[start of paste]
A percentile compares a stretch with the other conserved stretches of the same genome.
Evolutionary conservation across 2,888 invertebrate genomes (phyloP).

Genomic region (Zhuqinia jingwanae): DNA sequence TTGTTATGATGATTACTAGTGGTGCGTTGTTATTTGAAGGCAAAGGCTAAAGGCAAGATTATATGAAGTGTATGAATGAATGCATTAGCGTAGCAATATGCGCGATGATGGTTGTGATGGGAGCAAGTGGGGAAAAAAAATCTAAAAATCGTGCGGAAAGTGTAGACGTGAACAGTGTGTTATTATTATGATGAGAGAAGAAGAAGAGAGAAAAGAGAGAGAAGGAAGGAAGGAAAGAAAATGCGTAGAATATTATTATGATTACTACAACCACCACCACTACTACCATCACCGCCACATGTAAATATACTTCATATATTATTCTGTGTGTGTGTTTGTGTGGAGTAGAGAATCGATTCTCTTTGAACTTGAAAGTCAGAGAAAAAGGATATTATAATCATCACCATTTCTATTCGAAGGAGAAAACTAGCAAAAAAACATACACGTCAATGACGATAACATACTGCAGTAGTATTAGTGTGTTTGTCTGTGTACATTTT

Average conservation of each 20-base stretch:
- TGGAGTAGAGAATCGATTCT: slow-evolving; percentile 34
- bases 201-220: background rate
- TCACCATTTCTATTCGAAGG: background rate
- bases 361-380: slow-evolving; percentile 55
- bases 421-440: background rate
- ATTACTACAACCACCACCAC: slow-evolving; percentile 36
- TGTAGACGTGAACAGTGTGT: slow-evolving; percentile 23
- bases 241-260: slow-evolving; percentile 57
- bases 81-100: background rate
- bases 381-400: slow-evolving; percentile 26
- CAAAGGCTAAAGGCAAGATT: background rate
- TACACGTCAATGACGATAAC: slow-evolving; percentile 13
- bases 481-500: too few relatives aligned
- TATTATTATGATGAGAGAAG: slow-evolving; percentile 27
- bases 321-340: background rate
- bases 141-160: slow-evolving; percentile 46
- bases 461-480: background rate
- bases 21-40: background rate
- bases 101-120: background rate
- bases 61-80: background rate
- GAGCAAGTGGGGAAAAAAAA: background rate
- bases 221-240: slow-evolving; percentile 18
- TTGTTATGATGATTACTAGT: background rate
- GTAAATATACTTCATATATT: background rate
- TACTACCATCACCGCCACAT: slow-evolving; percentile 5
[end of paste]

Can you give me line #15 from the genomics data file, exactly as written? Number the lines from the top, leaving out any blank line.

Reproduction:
- CAAAGGCTAAAGGCAAGATT: background rate